Another bill we are rooting for — House Bill 724 — has finally been kicked loose and appears headed for the Secret Land of Conference Committees. This is the bill also being tagged as the “anti pay-to-play” measure that would prohibit campaign contributions from government contractors and organizations that receive government grants as well as their principals, officers and immediate family members for the duration of the contract or grant.

The House and the Senate have agreed they disagree about it so it will be worked out behind closed doors later in April. We’re really hoping that this year — with all the sunlight be directed at transparency and disclosure — legislative leaders will be open to explaining what is happening with these and all other measures. We also take leaks (see shield law above).

Someone was paying attention: And just a quick update on a Sunshine Story that ran a couple weeks ago in which we looked at lawmakers’ legislative webpages only to discover that many of them are either blank or woefully out of date thus kind of subverting the public’s ability to find out basic information about their legislators.


Rep. Mark Hashem had fallen behind more than most. Elected in 2010, it looked like he hadn’t updated his biographical section much since then. The writeup listed him on committees that he hadn’t been on in years. At least one committee doesn’t even exist anymore.

We’re happy to see that he must have read our story because he’s now updated his written bio to reflect the committees he currently sits on, including the very recently formed special committee on Red Hill.

Unfortunately, he didn’t bother to fix his “news” section which still points constituents to a health and wellness event at the Kahala Mall — in October 2011. His “links” section also dates to a newsletter from 2016 and even earlier.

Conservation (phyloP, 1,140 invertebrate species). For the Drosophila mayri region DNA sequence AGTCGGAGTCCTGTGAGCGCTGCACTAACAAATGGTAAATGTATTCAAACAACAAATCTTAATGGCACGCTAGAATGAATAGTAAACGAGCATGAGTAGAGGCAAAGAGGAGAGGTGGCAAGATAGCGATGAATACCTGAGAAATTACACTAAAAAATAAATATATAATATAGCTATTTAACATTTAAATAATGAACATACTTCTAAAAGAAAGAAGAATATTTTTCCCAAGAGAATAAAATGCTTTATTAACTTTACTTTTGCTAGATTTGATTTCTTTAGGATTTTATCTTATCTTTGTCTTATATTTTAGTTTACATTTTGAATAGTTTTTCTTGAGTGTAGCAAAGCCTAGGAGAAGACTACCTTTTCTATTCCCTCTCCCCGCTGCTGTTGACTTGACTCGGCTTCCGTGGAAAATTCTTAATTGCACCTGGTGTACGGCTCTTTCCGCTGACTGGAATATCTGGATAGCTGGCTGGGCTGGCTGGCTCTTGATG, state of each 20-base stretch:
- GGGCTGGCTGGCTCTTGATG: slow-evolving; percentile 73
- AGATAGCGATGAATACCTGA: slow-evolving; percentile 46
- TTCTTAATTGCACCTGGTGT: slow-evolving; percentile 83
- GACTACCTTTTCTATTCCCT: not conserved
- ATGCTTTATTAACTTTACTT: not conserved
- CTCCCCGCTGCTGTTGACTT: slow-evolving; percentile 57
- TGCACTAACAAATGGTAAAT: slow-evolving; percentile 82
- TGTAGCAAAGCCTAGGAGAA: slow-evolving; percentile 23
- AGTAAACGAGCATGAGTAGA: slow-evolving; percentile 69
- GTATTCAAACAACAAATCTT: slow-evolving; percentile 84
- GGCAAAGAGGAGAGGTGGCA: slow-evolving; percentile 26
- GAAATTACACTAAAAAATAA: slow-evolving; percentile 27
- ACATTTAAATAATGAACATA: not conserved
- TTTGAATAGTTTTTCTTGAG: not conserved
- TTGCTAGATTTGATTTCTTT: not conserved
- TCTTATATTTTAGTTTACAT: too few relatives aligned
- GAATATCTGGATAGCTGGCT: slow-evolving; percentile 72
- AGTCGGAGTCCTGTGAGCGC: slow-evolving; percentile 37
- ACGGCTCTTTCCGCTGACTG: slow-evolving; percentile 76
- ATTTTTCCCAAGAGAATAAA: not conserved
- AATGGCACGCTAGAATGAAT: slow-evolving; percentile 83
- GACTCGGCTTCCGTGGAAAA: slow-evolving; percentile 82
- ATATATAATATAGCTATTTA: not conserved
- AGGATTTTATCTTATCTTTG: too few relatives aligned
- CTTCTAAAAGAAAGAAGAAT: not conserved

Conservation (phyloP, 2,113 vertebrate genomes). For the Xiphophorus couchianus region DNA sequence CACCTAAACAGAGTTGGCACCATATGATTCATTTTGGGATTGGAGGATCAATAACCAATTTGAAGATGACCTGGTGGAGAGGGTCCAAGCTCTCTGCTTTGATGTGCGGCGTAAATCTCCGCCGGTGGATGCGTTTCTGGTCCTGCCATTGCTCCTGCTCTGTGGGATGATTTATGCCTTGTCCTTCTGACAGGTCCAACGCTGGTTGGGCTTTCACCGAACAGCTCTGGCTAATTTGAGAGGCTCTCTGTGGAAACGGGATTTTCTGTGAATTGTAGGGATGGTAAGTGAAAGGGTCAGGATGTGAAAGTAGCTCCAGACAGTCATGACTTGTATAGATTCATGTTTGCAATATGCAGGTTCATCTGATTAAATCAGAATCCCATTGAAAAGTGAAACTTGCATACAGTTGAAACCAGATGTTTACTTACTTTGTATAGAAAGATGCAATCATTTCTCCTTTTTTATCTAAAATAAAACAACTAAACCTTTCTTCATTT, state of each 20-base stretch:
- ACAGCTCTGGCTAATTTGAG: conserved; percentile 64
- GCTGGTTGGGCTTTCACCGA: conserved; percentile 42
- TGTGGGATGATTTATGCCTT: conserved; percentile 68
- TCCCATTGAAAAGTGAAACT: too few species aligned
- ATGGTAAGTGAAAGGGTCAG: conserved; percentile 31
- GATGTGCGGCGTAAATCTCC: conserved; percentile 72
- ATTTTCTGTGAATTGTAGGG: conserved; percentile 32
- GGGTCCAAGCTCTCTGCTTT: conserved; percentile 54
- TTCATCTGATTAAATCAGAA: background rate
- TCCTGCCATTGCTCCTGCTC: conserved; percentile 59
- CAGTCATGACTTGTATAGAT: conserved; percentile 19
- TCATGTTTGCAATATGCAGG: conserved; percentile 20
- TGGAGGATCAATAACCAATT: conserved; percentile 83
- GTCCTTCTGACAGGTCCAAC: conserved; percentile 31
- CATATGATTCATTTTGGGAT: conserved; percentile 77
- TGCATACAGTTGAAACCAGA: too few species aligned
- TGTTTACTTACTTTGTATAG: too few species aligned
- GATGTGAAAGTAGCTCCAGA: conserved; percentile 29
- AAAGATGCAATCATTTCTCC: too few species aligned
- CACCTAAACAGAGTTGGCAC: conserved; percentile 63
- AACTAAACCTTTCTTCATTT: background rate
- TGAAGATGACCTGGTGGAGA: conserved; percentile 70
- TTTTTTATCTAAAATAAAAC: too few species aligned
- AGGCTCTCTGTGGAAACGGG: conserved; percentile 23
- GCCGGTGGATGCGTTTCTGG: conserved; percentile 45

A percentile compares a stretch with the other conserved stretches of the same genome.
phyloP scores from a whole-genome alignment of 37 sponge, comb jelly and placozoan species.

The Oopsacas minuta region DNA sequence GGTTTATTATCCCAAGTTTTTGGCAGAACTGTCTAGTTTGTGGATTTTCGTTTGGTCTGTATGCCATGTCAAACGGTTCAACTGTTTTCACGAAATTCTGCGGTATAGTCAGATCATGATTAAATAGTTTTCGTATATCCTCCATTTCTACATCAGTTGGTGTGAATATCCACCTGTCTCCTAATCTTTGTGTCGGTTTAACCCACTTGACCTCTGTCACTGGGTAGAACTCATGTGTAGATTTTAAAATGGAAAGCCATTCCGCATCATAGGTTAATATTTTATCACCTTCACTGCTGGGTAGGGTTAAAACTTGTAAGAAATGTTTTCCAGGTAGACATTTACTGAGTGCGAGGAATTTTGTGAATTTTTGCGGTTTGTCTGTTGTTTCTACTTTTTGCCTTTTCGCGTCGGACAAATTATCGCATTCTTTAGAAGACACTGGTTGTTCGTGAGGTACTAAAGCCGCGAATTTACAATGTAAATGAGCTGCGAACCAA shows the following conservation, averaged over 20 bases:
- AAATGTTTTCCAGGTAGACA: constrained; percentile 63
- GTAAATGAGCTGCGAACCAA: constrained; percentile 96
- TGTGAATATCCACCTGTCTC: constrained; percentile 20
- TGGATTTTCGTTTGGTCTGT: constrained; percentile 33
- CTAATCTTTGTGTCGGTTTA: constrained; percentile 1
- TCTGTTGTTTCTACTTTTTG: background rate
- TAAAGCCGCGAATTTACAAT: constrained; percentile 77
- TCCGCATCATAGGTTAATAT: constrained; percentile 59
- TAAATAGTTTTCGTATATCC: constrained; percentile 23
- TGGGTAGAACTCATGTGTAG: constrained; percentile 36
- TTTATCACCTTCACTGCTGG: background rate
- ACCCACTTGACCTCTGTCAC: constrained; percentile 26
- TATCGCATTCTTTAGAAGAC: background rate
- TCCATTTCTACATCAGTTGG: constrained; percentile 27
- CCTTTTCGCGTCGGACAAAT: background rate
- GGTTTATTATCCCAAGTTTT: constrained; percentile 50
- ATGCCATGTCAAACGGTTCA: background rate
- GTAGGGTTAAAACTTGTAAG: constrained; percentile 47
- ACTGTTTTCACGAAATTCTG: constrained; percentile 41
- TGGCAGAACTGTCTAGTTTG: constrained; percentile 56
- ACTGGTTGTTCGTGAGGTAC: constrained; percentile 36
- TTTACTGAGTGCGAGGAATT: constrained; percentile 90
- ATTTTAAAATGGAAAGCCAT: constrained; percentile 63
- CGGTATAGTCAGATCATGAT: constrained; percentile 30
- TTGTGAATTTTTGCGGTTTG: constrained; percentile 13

But hey, it’s something, right?

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About the Author

The Sunshine Editorial Board

The members of Civil Beat’s editorial board focused on ‘Let The Sunshine In’ are Patti Epler, Chad Blair and Richard Wiens.

Latest Comments (0)

I'm not sure why there's any hoopla over the 7 innocuous bills which got passed. Typical of lege, those bills don't carry any real punch in terms of making headway in regard to stopping the embedded corruption and abuses of power that routinely take place, IMO, and in that respect they should all be ashamed and embarrassed of themselves. Look at what the Commission was able to accomplish in terms of their many recommendations within such a short time. The hard work has already been done for lege, and yet they're unable to simple vote them into law. They're making it hard to even call into question the fact that they're only looking out for themselves and the longevity of their own political careers rather than the welfare and wishes of the general public.

KeepingItReal · 1 month ago